Feeds

Dell ordered back to court in laptop dustup

'Unconscionable' arbitration overruled

Top three mobile application threats

Dell has been ordered back into court to face claims it knowingly sold defective Inspiron 5160 and 1150 laptops.

In October 2006, three Inspiron owners - Michael Omstead, Melissa Malloy, and Lisa Smith - filed suit against the PC maker, charging the company with "misconduct in connection with the design, manufacture, warranting, advertising and selling of the affected computers."

The trio complained that their laptops' cooling systems were inadequate, that their power supplies and cooling systems failed prematurely under normal use, and that their batteries either failed to charge or would only hold a charge for a short time.

Omstead et al. were also steamed that the software patch Dell issued to fix the overheating Inspiron did so in part by slowing the clock speed of the allegedly defective Inspirons, and that "for some period of time presently unknown," Dell not only replaced defective parts with parts of the same design, but also charged customers for the parts and labor involved in those swap-outs.

United States District Judge Phyllis Hamilton, however, dismissed the suit in May 2008 because the plaintiffs refused to follow a court order sending them into arbitration.

Omstead, Malloy, and Smith filed an appeal a month later, and this Friday, Reuters reports, the US Ninth Circuit Court of Appeals in San Francisco agreed with them. Judge Lyle Strom said that the District Court should not have dismissed the case, and that it was in the public's interest to let it comtinue. Strom also said it was "unconscionable" to enforce a provision in customers' sales contracts requiring arbitration, according to Reuters.

And so it's back to square one for Michael Dell, Michael Omstead, Melissa Malloy, and Lisa Smith - although the plaintiffs now have a victory under their belts, and a judge's opinion that requiring the arbitration of individual cases of $1,200 to $1,500 laptops is "unconscionable." ®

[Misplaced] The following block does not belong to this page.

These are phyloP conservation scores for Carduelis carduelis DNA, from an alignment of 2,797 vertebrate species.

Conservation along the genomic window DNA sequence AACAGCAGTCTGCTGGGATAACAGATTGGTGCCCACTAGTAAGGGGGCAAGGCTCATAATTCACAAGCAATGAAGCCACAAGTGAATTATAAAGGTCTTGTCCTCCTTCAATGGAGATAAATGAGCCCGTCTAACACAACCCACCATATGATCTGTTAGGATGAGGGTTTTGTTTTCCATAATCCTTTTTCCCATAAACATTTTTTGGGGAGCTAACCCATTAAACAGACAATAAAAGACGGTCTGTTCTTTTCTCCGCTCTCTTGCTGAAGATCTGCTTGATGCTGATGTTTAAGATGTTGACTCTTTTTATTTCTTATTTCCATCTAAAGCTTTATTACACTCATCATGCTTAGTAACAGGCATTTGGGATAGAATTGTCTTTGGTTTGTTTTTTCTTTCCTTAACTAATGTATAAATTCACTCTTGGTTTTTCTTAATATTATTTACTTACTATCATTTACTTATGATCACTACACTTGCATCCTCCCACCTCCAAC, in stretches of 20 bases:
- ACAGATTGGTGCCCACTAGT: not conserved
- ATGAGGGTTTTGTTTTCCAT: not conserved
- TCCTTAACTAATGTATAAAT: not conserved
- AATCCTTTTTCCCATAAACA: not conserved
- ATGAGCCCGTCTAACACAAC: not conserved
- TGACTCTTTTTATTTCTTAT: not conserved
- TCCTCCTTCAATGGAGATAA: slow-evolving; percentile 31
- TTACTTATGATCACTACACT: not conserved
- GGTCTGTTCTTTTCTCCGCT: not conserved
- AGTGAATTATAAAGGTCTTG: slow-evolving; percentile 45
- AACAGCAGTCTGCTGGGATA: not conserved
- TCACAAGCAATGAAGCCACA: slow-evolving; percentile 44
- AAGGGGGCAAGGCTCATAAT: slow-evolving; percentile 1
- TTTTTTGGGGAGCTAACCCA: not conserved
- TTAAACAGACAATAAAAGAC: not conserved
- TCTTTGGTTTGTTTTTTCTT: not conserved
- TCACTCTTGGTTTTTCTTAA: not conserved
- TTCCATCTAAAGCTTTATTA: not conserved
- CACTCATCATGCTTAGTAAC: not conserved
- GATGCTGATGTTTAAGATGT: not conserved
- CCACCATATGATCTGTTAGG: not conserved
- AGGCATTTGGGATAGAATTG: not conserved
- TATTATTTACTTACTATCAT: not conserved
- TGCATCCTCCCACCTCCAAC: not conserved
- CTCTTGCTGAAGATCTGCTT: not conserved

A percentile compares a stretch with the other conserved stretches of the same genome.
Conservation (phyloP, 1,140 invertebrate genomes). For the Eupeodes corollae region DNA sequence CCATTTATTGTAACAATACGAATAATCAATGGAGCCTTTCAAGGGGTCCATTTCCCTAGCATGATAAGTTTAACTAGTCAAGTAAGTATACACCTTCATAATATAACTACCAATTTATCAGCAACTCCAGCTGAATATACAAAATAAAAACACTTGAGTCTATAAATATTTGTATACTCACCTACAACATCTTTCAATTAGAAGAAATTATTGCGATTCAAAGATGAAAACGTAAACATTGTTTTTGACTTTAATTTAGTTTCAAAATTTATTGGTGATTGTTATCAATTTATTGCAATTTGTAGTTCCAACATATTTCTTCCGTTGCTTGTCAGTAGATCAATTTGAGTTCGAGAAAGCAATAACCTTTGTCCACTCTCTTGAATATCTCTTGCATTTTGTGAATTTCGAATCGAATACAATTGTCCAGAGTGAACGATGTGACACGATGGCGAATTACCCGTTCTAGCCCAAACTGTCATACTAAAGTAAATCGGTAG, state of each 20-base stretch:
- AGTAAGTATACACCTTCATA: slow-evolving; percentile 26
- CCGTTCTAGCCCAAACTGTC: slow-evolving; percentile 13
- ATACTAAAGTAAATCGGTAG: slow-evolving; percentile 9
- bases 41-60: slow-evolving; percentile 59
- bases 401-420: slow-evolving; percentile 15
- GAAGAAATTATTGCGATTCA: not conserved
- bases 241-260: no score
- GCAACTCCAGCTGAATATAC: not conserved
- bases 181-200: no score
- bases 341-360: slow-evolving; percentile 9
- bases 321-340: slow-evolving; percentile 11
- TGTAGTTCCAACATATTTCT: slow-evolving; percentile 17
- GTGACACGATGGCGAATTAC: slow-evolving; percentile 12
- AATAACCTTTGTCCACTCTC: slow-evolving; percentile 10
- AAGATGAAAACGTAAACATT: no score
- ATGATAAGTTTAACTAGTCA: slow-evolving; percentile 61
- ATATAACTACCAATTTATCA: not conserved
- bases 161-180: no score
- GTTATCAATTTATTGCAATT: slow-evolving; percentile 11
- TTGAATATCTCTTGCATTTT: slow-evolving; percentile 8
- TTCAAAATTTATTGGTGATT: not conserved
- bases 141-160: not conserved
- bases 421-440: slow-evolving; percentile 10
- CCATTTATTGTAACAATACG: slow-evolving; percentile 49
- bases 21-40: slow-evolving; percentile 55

Combat fraud and increase customer satisfaction

More from The Register

next story
Feast your PUNY eyes on highest resolution phone display EVER
Too much pixel dust for your strained eyeballs to handle
Samsung Galaxy S5 fingerprint scanner hacked in just 4 DAYS
Sammy's newbie cooked slower than iPhone, also costs more to build
Microsoft lobs pre-release Windows Phone 8.1 at devs who dare
App makers can load it before anyone else, but if they do they're stuck with it
Report: Apple seeking to raise iPhone 6 price by a HUNDRED BUCKS
'Well, that 5c experiment didn't go so well – let's try the other direction'
Leaked pics show EMBIGGENED iPhone 6 screen
Fat-fingered fanbois rejoice over Chinternet snaps
US mobile firms cave on kill switch, agree to install anti-theft code
Slow and kludgy rollout will protect corporate profits
Rounded corners? Pah! Amazon's '3D phone has eye-tracking tech'
Now THAT'S what we call a proper new feature
Zucker punched: Google gobbles Facebook-wooed Titan Aerospace
Up, up and away in my beautiful balloon flying broadband-bot
Sony battery recall as VAIO goes out with a bang, not a whimper
The perils of having Panasonic as a partner
NORKS' own smartmobe pegged as Chinese landfill Android
Fake kit in the hermit kingdom? That's just Kim Jong-un-believable!
prev story

Whitepapers

Designing a defence for mobile apps
In this whitepaper learn the various considerations for defending mobile applications; from the mobile application architecture itself to the myriad testing technologies needed to properly assess mobile applications risk.
3 Big data security analytics techniques
Applying these Big Data security analytics techniques can help you make your business safer by detecting attacks early, before significant damage is done.
Five 3D headsets to be won!
We were so impressed by the Durovis Dive headset we’ve asked the company to give some away to Reg readers.
The benefits of software based PBX
Why you should break free from your proprietary PBX and how to leverage your existing server hardware.
Securing web applications made simple and scalable
In this whitepaper learn how automated security testing can provide a simple and scalable way to protect your web applications.